Every department of human life—the families, the schools, amusements, arts, business, politics, industry, national politics, international relations—will be governed by the Christian law and controlled by Christian influences. When we are bidden to seek first the kingdom of God, we are bidden to set our hearts on this great commission; to keep this always before us as the object of our endeavors; to be satisfied with nothing less than this. The complete Christianization of all life is what we pray and work for, when we work and pray for the coming of the kingdom of Heaven.
Who uttered these words?
Before you move your eyes down this page in search of an answer, I encourage you to take a guess. Allow me to offer some possibilities. Perhaps this call for the “Christianization of all life” comes from a Seven Mountain Dominionist such as charismatic prophet Lance Wallnau or pseudo-historian David Barton? Or maybe a member of the Christian Right—someone such as Robert Jeffress or Franklin Graham—uttered these words. What about a 2024 GOP presidential candidate such as Trump, DeSantis, Pence, or Scott? Missouri Senator Josh Hawley? Turning Point USA pundit Charlie Kirk? Radio host and author Eric Metaxas?
While statements about the Christian takeover of schools, entertainment, art, business, politics, and foreign affairs sound like the rantings of today’s so-called Christian nationalists, these words actually come from Washington Gladden’s 1894 address “The Church and the Kingdom.”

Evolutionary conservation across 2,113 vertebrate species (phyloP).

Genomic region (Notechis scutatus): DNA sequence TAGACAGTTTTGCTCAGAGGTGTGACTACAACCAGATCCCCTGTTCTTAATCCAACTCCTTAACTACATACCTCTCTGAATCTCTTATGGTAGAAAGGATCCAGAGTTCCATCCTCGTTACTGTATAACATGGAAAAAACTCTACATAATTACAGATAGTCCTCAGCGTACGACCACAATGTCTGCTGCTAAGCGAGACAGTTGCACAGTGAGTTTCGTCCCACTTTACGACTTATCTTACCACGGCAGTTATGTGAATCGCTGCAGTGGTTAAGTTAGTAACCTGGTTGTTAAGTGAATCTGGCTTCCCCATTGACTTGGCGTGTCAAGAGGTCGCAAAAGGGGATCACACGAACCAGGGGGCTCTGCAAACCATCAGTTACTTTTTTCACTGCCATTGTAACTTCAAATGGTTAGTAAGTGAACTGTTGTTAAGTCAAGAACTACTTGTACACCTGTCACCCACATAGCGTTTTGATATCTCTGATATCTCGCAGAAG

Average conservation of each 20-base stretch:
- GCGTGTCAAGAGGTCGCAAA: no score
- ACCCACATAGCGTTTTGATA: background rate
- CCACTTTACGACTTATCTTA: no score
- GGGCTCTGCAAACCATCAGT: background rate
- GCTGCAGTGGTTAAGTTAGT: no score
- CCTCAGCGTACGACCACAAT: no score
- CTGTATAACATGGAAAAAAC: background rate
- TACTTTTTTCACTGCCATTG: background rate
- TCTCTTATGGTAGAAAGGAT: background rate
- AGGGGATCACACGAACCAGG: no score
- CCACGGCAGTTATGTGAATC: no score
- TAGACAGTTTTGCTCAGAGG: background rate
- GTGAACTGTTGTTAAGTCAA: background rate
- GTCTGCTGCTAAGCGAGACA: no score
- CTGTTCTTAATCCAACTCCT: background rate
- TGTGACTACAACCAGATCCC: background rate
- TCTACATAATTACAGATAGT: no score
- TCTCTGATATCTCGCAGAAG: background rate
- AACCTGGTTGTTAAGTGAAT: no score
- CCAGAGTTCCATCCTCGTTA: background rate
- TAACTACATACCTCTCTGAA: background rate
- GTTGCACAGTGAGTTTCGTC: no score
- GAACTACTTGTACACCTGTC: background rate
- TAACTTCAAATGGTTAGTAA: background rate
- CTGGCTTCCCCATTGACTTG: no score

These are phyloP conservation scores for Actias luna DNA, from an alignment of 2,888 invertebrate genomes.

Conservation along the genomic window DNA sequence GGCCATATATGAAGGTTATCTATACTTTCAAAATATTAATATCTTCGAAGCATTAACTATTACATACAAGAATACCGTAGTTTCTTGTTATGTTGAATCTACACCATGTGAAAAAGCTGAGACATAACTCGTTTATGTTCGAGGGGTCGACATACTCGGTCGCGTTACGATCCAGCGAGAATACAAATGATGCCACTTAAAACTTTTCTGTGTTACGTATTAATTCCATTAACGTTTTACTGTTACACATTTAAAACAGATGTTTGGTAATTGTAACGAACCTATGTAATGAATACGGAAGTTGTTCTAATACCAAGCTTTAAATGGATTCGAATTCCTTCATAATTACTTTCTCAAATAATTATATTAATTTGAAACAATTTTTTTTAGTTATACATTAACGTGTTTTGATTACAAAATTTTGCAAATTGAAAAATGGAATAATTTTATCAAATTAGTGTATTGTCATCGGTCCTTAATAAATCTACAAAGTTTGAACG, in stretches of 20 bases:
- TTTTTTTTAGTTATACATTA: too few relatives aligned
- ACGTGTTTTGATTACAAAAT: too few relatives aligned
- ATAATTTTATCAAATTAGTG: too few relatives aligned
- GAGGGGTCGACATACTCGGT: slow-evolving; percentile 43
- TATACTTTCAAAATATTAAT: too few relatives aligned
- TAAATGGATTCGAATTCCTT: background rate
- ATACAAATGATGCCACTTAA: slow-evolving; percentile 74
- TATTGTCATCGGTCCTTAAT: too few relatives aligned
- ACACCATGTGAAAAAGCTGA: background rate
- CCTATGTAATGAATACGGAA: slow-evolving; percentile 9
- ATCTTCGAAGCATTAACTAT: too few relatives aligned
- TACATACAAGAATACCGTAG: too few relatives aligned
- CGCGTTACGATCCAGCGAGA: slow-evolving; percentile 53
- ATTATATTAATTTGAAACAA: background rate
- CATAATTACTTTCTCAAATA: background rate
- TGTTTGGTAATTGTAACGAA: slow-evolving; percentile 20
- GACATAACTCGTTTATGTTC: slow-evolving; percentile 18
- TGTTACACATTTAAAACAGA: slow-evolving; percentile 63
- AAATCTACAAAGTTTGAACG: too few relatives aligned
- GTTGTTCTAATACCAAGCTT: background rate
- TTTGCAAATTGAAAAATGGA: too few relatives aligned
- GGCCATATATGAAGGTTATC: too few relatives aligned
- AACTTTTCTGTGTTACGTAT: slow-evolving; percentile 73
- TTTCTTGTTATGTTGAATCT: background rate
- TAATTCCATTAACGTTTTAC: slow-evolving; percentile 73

Washington Gladden was one of the early leaders of the Social Gospel movement in the United States. As the progressive pastor of the First Congregational Church of Columbus, Ohio, Gladden preached a biblical gospel that combined personal salvation through Christ and social justice for the poor and oppressed. He developed a national reputation as an advocate for working people in their ongoing battles with capitalists. He took on the monopolies, fought for shorter work weeks and higher wages, mediated labor strikes, and called upon corporations to share their profits with their workers. He championed the public ownership of railroads, gas and electric companies, mines, water suppliers, and telephone services. As the president of the American Missionary Association he refused a $100,000 gift to the organization from oil magnate John D. Rockefeller because, as he put it, the money was “tainted.”